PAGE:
• Paraíso Station: This stop has a direct connection to the first underground structure, the Blue Line.
    • Ana Rosa Station: This station has a transfer that facilitates riders’ access to the route number 1, Blue Line.
    • Tamanduateí Station: This stop has a direct connection with line 10 on the metropolitan railway.
    • Vila Prudente Station: This station has just one connection to metro route 15, the Silver Line.

    Line 3 (Red)

    • Palmeiras-Barra Funda Station: This stop connects with lines 7 and 8 of São Paulo’s metropolitan railway.
    • República Station: This station has a transfer to the route 4, Yellow Line in the metro system.
    • Sé Station: This station only has a connection to route number 1, the Blue Line.
    • Brás Station: This station has a direct connection to lines 10, 11 and 12 on the metropolitan railway.
    • Tatuapé Station: This station has two connections, one to line 11 and the other to line 12, on the railway.
    • Corinthians-Itaquera Station: This station’s only connection is with line 11 of the city’s railway.
    Sao Paulo's Subway real time monitoring system

    Line 4 (Yellow)

    • Luz Station: This station has a direct transfer to route 1, the Blue Line; and at the same time, it has a connection to railway lines 7 and 11.
    • República Station: A transfer to route 3, the Red Line can be made at this station.
    • Paulista Station: This station connects directly to the subway system’s route 2, the Green Line.
    • Pinheiros Station: São Paulo Metro passengers can transfer to line 9 on the metropolitan railway at this station.
    • Line 5 (Lilac)

      • Santo Amaro Station: This station only connects to line 9 on the metropolitan railway.
      • Santa Cruz Station: This stop facilitates the transfer of passengers to the metro Line 1, Blue Line.
      • Chácara Klabin Station: This station has a connection to the system’s second metro route, the Green Line.

      Line 15 (Silver)

      • Vila Prudente Station: This station connects directly to the route 2, Green Line of the subway system.


      The São Paulo Metro has various fare types, with diverse payment plans, taking into consideration how to serve the demands of its riders. The standard price of a single ticket, used for one trip, costs 4 R$ ($US 1.25), but the plans offer a final savings to consumers. The following are São Paulo Metro’s ticket types and payment plans.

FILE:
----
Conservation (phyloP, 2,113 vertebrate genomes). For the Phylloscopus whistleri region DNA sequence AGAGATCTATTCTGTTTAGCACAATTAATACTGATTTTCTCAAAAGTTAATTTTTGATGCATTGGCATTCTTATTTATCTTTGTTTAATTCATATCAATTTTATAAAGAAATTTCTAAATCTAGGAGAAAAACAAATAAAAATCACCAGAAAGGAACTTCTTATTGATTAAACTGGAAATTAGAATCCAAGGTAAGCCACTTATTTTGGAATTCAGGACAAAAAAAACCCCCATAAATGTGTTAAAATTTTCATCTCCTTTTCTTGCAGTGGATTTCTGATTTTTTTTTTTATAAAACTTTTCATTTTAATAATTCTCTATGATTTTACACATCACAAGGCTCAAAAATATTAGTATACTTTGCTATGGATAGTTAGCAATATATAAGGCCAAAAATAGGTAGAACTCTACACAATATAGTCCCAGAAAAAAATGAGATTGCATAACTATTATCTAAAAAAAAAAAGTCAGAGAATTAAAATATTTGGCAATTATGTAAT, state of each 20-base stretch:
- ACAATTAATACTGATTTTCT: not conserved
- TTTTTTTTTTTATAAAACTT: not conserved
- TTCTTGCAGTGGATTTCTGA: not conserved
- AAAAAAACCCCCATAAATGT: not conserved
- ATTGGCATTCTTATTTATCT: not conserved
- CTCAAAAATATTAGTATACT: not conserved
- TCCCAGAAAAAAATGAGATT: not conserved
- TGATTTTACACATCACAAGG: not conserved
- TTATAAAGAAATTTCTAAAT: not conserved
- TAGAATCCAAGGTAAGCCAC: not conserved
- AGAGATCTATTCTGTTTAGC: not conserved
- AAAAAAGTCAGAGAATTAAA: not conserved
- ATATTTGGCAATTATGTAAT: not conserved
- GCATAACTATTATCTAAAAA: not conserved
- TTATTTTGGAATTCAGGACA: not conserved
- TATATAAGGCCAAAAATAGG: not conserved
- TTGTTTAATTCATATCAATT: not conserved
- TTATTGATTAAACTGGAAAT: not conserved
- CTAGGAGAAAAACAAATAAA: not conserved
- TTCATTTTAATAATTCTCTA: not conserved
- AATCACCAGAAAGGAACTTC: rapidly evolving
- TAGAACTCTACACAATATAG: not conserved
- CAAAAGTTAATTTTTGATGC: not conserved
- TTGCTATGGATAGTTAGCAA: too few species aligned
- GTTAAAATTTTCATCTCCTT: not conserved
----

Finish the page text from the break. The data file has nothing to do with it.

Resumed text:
Metro System Tickets

      • Unitário: This is the standard metro ticket. It can be obtained at ticket offices and from machine dispensers located at every station. It costs 4 R$ ($ US 1.25)
      • Especial Desempregado: This is an exclusive ticket for unemployed people who were at their last job for more than 6 months. There is no purchase value and a rider must request it at any of the ticket offices, having been previously informed of the necessary requirements to obtain it.
      • Single Tickets

        “Single tickets” are prepaid personalized cards that can only be used by the owner. This means they cannot be borrowed or sold. They include the following payment plans.

        • 24 Horas Exclusivo Trilhos: This covers 24 hours of unlimited travel on specific São Paulo Metro routes as well as specific lines on the Metropolitan Trains for only 15 R$ ($US 4.66).
        • 24 Horas Integrado: The choice of 24 hour unlimited travel on the metro, metropolitan trains and urban buses in São Paulo is at your disposal with this option. It costs 20 R$ ($US 6.22)
        • Mensal Exclusivo Trilhos: Upon purchasing this plan, you will have access to 10 daily trips for 31 days on the metro as well as the metropolitan train routes. The cost is 194.30 R$ ($US 60.41) per month.
        • Mensal Integrado: This includes 10 daily trips on São Paulo’s buses, metro and the metropolitan trains for 31 continuous days. It costs 307 R$ ($US 95.45) and can be charged monthly.
        • Bilhete Único Comum: This ticket allows students access to special fares and payment vouchers.1 metro trip and 3 bus trips are included for 2 hours from the time of purchase. It only costs 4 R$ ($US 1.25),
        • Estudante: This ticket is geared towards primary school students, secondary school students and university youth. They must request it at São Paulo Metro ticket offices. With the “Estudante” ticket, the fare is reduced to half of the “Bilhete Único Comum” – which equates to 2 R$ ($US 0.62).
        • Bilhete Único Especial: This ticket is exclusively for seniors – people older than 65 who are completely exempt from paying for metro, urban buses, and metropolitan train services.
        • Schedule

          The São Paulo Metro schedules are extremely advantageous to riders, since the metro runs for practically 24 hours. From Sunday to Friday, the subway system begins running from 4:40 am to closing at midnight. The trains usually run with complete normalcy, except on certain occasions, in which there is maintenance work and the schedule must be modified.

          Service is extended one additional hour on Saturdays, with facilities opening at 4:40 am and closing at 1:00 am.


          • Any metro rider found to be under the influence of alcohol will be denied access to São Paulo Metro facilities.
          • Any rider consuming alcoholic beverages within the vicinity of the metro will be removed from the facilities.
          • For your safety and the safety of other riders, station access will be denied in the case of carrying firearms and/or devices that are considered extremely dangerous.
          • The transport of fireworks on São Paulo Metro is prohibited.
          • Acts of vandalism within metro facilities and on trains are punishable by the local city authorities, ranging from simple fines to prison time, depending on the severity of the act.